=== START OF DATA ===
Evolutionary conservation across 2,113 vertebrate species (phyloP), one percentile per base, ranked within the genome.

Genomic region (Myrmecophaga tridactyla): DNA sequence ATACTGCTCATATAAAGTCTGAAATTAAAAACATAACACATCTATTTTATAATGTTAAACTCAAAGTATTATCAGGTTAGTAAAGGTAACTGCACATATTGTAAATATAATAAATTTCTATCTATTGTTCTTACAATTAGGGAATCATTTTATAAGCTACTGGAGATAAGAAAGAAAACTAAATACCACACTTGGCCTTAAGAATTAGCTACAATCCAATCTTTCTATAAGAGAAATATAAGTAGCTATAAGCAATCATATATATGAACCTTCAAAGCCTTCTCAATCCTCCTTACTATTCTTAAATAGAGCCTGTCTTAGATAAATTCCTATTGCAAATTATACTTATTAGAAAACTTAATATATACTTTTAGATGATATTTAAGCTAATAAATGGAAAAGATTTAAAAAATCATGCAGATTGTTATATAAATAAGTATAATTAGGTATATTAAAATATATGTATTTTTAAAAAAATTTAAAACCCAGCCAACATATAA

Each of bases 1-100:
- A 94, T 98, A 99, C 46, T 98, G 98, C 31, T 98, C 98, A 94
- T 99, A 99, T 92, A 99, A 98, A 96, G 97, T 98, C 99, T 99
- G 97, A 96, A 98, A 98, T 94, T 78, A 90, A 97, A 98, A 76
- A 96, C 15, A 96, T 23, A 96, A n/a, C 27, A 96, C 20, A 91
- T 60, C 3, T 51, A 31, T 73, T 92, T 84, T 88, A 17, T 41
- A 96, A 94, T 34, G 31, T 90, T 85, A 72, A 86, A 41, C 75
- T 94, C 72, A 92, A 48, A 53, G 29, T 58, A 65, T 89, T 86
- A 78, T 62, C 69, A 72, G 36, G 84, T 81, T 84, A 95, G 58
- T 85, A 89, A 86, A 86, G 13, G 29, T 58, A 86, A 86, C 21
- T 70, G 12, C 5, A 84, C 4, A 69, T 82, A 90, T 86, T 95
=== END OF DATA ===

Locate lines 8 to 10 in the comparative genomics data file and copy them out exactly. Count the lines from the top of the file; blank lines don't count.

- T 60, C 3, T 51, A 31, T 73, T 92, T 84, T 88, A 17, T 41
- A 96, A 94, T 34, G 31, T 90, T 85, A 72, A 86, A 41, C 75
- T 94, C 72, A 92, A 48, A 53, G 29, T 58, A 65, T 89, T 86